University Hospitals of North Midlands NHS Trust 
Coronavirus, News

UHNM staff part of SIREN study which finds past COVID-19 infection provides some immunity for at least five months


15 January 2021

Initial reports from the national SIREN study say that antibodies from past COVID-19 infection provide 83% protection against reinfection for at least 5 months. The study was designed to understand whether prior infection with SARS-CoV2 (the virus that causes COVID-19) protects against future infection with the same virus. It has been led by Public Health England (PHE) and UHNM has taken part in the innovative programme. 

Public Health England has been regularly testing tens of thousands of healthcare workers across the UK since June for new COVID-19 infections as well as the presence of antibodies, which suggest people have been infected before.

250 staff signed up to take part in the study at UHNM, which requires participants to present for fortnightly testing for Covid-19. 

Dr Chris Duff, Consultant Clinical Scientist, and SIREN Principal Investigator at UHNM said: “These initial findings from the SIREN study show how research is giving us better understanding of whether past COVID-19 infection may provide some protection against future reinfection. I’m thrilled that hundreds of staff volunteered to take part, and thank them for their on-going commitment to this research. Running SIREN has required huge effort by teams across the Trust, involving many staff across Research & Innovation, Pathology and Phlebotomy, and I would like to recognise their continued hard work in making it possible for us to conduct this important research at UHNM.”

So far UHNM has processed nearly 1,000 antibody tests and nearly 1,500 swab PCR tests for SIREN since Sept from 250 staff.

Reinfections in people with antibodies were rare, with experts identifying 44 potential reinfections among 6,614 participants who showed evidence of previous infection. However, experts have cautioned those with immunity may still be able carry the virus in their nose and throat and therefore have a risk of transmitting to others.

PHE scientists working on the study have concluded naturally acquired immunity as a result of past infections provide 83% protection against reinfection, compared to people who have not had the disease before. This appears to last at least for five months from first becoming sick.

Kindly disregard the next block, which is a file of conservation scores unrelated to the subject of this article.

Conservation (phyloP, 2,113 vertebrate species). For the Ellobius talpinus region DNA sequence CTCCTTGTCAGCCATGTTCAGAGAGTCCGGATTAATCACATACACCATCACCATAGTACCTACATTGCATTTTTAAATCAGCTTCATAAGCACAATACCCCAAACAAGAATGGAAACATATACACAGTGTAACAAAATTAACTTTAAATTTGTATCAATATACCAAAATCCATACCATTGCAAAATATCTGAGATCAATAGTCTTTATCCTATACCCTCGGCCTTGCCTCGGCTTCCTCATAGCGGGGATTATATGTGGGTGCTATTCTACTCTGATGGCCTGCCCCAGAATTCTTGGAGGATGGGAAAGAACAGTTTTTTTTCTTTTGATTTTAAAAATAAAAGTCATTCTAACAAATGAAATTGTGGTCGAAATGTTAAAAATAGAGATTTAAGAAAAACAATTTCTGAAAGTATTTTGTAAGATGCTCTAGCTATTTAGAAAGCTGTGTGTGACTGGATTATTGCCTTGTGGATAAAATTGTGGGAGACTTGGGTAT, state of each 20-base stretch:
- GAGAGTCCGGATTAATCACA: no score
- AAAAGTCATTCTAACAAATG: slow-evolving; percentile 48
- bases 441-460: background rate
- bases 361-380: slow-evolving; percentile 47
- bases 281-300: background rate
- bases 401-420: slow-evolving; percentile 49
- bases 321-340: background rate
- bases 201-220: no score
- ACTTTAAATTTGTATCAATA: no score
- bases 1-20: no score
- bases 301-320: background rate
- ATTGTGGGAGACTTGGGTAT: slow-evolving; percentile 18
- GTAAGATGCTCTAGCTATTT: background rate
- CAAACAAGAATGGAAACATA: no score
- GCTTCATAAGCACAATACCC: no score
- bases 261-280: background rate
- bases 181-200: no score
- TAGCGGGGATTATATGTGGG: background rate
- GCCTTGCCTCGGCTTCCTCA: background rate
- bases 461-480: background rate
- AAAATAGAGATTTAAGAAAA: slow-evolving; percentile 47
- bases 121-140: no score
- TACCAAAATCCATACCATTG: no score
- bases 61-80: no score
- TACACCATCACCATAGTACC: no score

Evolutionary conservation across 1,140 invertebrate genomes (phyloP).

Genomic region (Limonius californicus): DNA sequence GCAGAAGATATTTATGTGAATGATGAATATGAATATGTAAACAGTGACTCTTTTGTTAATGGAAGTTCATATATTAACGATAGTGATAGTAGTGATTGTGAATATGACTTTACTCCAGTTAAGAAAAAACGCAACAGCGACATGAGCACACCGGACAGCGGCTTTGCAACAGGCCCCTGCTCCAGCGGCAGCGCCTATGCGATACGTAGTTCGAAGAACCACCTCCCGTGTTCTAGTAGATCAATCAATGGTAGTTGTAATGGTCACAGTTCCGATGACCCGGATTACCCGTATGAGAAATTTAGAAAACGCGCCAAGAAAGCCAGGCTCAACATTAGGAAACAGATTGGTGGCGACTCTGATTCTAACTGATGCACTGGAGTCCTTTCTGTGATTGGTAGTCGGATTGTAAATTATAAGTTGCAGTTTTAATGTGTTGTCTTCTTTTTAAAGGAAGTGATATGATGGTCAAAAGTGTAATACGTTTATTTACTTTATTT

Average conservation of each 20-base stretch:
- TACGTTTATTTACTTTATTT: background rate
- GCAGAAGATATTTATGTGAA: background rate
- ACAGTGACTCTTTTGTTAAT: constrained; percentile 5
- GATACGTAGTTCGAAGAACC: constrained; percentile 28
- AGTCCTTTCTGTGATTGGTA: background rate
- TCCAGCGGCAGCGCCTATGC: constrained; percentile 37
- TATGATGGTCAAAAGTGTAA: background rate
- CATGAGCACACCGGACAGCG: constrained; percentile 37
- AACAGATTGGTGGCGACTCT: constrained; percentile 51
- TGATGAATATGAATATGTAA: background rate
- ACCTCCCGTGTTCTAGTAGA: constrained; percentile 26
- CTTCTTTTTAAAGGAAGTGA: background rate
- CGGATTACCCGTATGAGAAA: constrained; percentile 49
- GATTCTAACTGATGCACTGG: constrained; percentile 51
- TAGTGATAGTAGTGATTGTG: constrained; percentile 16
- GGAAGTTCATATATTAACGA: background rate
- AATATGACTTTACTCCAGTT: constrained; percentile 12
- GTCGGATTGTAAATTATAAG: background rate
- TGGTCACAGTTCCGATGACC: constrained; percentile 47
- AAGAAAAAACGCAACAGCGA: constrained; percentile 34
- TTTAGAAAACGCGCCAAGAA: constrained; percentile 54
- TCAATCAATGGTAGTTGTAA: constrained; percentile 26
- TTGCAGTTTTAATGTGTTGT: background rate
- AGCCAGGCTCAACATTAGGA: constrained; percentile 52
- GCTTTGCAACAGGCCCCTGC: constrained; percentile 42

While the SIREN study will continue to assess whether protection may last for longer, this means people who contracted the disease in the first wave may now be vulnerable to catching it again.

Professor Susan Hopkins, Senior Medical Advisor at Public Health England and the SIREN study lead said: “This study has given us the clearest picture to date of the nature of antibody protection against COVID-19 but it is critical people do not misunderstand these early findings.

“We now know that most of those who have had the virus, and developed antibodies, are protected  from reinfection, but this is not total and we do not yet know how long protection lasts. Crucially, we believe people may still be able to pass the virus on.

“This means even if you believe you already had the disease and are protected, you can be reassured it is highly unlikely you will develop severe infections but there is still a risk that you could acquire an infection and transmit to others. Now more than ever it is vital we all stay at home to protect our health service and save lives.

“We are immensely grateful to our colleagues in the NHS for giving up their time to volunteer, and whose continued participation at a time of great stress is making this research possible.”

SIREN study leaders are clear this first report provides no evidence towards the antibody or other immune responses from COVID-19 vaccines, nor should any conclusions to be drawn on their effectiveness. The SIREN study will consider vaccine responses later this year. 

Public Health England continues to stress the importance of following the stay at home rules and remembering hands, face, space – whether you have had the virus or not.

  • Public Health England’s SIREN (SARS-CoV-2 Immunity & Reinfection EvaluatioN) study has performed regular antibody and PCR testing on 20,787 healthcare workers, including frontline clinical staff and those in non-clinical roles, from 102 NHS trusts since the study commenced in June. 6,614 of these participants tested positive for COVID-19 antibodies upon recruitment.
  • Of the 44 potential reinfections identified by the study, 2 were designated “probable” and 42 “possible”, based on the amount of confirmatory evidence available. If all 44 cases were confirmed, it would represent an 83% rate of protection from reinfection, while if only the two “probable” reinfections were confirmed, the rate would be 99%. Further research is ongoing to clarify this range.